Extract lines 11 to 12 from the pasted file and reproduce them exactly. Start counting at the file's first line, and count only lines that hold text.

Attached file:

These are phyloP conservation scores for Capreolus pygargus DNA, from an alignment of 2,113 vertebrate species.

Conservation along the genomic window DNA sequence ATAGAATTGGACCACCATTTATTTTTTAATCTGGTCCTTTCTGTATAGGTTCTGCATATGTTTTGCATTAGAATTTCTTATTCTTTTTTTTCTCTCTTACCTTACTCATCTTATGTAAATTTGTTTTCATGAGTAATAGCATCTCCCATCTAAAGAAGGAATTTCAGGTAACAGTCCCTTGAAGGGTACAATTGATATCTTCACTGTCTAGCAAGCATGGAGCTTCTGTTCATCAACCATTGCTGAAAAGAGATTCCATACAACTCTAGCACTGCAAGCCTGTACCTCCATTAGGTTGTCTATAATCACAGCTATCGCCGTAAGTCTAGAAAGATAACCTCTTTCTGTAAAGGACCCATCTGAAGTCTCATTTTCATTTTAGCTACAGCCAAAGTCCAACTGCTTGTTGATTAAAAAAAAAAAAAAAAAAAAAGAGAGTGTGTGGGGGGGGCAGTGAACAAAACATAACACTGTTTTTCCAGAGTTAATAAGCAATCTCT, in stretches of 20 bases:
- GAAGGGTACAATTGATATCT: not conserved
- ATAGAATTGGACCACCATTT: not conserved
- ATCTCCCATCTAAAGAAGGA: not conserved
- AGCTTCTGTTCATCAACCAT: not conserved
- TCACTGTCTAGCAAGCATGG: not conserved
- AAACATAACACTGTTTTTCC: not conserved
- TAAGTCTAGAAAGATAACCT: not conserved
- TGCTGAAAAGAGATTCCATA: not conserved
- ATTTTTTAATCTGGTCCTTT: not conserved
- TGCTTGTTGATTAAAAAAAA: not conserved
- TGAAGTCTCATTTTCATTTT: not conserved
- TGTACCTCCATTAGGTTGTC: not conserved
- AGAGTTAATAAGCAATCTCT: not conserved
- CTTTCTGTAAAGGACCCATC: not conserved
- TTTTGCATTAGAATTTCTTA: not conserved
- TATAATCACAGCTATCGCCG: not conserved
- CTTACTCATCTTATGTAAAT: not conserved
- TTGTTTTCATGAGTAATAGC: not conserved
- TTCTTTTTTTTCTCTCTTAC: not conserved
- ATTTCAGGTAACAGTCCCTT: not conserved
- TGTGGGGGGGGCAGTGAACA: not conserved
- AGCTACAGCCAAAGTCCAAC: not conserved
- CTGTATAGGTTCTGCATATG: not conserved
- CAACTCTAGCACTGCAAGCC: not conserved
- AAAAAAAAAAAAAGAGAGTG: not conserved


- ATTTTTTAATCTGGTCCTTT: not conserved
- TGCTTGTTGATTAAAAAAAA: not conserved